Hola is a very popular virtual private network (VPN) service that routes your traffic through different countries to mask your true location. That way you can defeat regional restrictions to watch the American version of Netflix from Argentina or BBC's iPlayer from the U.S.
Typically, a VPN service routes your traffic through dedicated servers, but Hola uses the idle resources of its users' PCs to route traffic. This essentially turns a Hola user's computer into a VPN server, or a small part of one. If you're in Nebraska, for example, and Hola is running on your PC, you might help users outside the U.S. watch Hulu.
Under this set-up Hola doesn't have to pay bandwidth costs for its free users. Instead it passes off the cost to other freeloaders. Paying for bandwidth is probably the largest overhead a VPN company has to deal with. Other companies keep their costs down through advertising or limiting how much bandwidth a customer can use for free every month.
Why this matters: If ever there was an example of why it's important to read the fine print when you use a free service, Hola is it. To be fair, the company has always disclosed that it puts your idle PC cycles to use. But most users probably notice the service's promise to unblock certain sites for free and look no further. That's a problem when a company is using an innovative way to solve a problem. Bottom line: before you jump in, make sure you understand how a service is able to support a free offering.
Oh, Hola no!
Unless you have a limited bandwidth cap, Hola's approach seems fair enough. You use the bandwidth and IP addresses of others to watch BBC shows, your connection helps people watch NBC. Hola says it only routes traffic through your PC when your machine is completely idle. Your device has to be connected to electricity, have no mouse or keyboard activity, and the PC's connection must be using Wi-Fi or wired Internet--no cellular.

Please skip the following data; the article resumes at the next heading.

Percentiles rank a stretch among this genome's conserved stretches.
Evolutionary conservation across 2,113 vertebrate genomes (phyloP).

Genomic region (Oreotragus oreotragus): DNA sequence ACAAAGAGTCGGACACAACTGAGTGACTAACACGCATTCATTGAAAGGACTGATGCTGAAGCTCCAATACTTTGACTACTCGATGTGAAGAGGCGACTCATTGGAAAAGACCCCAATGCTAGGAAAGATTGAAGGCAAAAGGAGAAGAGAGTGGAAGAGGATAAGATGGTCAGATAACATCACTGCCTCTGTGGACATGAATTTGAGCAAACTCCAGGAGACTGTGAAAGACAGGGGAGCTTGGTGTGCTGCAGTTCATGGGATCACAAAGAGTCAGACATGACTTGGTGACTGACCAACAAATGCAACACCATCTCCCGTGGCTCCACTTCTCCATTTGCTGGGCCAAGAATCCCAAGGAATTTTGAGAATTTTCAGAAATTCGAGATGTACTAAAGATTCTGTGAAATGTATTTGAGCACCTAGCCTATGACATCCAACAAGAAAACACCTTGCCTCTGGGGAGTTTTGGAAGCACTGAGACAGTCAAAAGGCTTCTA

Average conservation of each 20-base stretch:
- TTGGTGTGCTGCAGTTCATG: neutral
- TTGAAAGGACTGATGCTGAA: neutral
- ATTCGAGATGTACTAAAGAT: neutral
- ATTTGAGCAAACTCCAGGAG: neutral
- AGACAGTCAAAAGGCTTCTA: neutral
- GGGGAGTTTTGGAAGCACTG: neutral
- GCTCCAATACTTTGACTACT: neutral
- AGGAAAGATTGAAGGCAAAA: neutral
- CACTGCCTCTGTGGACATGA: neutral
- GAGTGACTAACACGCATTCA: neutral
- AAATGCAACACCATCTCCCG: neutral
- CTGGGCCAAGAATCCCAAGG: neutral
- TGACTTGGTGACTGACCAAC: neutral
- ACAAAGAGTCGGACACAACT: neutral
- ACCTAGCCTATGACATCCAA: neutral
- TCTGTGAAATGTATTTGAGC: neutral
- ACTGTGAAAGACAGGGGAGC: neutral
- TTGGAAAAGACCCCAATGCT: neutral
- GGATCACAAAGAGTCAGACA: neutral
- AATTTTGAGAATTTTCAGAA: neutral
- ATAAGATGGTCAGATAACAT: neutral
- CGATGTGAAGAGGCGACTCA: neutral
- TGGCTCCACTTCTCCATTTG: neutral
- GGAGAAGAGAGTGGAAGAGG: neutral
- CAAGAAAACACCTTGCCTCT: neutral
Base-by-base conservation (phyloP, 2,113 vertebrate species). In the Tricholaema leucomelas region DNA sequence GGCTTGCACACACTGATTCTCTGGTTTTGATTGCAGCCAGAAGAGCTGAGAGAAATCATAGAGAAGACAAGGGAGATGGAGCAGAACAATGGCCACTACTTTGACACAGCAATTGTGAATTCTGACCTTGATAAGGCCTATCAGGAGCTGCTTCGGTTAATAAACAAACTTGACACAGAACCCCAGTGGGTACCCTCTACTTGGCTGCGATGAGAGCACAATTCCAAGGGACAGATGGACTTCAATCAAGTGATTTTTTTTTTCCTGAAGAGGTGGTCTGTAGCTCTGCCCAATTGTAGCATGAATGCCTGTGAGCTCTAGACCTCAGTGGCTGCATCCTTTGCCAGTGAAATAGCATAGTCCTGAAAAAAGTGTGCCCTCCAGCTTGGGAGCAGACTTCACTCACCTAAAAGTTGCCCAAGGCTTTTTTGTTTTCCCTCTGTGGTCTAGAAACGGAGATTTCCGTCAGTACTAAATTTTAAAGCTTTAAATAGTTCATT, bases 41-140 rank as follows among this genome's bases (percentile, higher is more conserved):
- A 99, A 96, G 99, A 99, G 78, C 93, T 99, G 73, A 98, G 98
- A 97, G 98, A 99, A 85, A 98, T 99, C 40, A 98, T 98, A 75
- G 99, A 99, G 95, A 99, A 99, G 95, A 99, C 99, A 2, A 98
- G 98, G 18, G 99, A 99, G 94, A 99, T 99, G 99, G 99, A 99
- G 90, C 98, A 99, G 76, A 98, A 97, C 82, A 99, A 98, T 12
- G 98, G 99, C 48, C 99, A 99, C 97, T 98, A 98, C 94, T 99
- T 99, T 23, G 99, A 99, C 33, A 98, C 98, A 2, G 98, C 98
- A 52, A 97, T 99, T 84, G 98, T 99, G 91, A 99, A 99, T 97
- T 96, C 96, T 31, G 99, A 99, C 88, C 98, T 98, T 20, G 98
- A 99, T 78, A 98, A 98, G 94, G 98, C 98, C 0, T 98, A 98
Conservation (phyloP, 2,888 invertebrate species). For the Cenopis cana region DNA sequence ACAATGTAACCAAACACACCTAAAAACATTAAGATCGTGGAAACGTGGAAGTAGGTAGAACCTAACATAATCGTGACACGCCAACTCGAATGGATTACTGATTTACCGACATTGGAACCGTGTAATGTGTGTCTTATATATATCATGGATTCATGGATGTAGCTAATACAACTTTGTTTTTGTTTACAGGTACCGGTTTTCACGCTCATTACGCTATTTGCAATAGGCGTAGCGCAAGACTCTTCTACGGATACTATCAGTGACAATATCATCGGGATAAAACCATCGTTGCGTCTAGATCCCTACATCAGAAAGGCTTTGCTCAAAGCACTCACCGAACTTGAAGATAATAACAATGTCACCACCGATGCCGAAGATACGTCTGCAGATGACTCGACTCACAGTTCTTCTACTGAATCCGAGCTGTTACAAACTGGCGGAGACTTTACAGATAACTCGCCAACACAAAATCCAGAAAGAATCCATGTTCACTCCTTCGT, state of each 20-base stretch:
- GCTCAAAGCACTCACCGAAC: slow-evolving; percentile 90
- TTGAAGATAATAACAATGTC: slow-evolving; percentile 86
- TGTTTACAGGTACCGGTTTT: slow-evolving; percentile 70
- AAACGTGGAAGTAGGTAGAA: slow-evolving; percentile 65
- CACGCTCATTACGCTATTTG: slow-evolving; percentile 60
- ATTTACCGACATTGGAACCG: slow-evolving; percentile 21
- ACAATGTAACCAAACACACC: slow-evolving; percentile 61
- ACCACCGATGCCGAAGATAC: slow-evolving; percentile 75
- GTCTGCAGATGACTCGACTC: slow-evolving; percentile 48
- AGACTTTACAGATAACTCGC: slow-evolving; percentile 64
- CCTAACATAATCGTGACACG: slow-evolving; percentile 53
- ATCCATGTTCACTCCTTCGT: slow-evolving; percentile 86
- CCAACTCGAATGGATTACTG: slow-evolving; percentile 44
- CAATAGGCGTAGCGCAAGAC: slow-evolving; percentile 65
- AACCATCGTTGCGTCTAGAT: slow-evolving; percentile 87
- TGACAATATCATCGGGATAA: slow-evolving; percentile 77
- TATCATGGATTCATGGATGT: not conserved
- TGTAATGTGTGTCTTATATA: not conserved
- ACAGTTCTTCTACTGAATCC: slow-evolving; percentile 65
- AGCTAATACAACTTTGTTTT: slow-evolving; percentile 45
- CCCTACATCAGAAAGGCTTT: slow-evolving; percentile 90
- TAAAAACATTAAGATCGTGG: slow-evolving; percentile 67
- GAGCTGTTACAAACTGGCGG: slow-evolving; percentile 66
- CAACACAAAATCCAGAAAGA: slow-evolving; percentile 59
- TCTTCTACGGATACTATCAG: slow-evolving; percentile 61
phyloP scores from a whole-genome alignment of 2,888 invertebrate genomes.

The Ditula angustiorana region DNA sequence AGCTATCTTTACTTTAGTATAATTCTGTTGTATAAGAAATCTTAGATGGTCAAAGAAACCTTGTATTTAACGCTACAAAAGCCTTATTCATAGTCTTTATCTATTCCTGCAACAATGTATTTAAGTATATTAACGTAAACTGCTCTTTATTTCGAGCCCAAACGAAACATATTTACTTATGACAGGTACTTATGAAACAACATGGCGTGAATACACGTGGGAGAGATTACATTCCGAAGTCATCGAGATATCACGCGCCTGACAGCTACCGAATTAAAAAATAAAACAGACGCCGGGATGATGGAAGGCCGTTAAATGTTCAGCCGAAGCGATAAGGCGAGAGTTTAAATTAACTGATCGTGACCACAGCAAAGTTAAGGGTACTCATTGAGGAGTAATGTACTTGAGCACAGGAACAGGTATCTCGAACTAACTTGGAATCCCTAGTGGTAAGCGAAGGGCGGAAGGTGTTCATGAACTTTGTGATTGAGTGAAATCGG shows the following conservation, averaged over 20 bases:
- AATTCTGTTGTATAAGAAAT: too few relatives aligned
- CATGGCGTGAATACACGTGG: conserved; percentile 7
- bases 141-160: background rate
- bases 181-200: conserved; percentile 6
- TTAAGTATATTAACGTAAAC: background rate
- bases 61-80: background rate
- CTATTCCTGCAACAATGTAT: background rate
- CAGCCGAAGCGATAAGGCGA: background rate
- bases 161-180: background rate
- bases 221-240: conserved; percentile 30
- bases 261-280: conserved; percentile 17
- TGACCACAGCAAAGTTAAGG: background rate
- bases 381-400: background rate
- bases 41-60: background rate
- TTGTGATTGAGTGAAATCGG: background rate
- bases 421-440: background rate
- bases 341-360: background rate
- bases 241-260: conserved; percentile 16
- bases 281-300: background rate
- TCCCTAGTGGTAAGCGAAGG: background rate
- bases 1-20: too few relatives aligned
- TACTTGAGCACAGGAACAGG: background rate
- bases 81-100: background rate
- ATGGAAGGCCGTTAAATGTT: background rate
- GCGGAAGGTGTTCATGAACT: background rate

Hola also offers a premium service for $5 a month that lets you use the service without being a node in its P2P network.
As long as your IP is being used to check out CBS.com and not child porn or some other illicit activity, why not harness the power of the crowd as an efficient alternative
But Hola also sells its free users' bandwidth in another service called Luminati. Unlike Hola, Luminati is a VPN network offering bandwidth to anyone who needs to move large amounts of traffic across the Internet. It's that service which was used to create a botnet to attack a site called 8chan, according to the site's moderator Frederick Brennan.
Hola founder Ofer Vilenski later confirmed to TorrentFreak that a hacker did indeed use Luminati to attack 8chan. It's not clear if Hola previously disclosed the Luminati usage to its users, but Hola's FAQ does explain the Luminati service now.
Vilenski told TorrentFreak that it screens Luminati users before giving them access to the VPN network, but the hacker attacking 8chan was able to slip through. The company says it has taken corrective measures to prevent baddies from using Luminati again.
Even if another hacker never users Luminati for malicious purposes, you probably don't want your PC resources being used to move network traffic.
There's a ton of VPN providers out there that rely on servers instead of peer-to-peer networking, and many have a free tier. That said, VPNs are really cheap these days and you can get a year's worth of service for $30 to $50.
And if you like the idea of sharing your unused PC cycles with others who need it, check out the Berkeley Open Infrastructure for Network Computing (BOINC) platform. This open source screensaver program won't get you caught up in a botnet (as far as we know), but you will donate your PC's processing power to be part of a network furthering scientific research.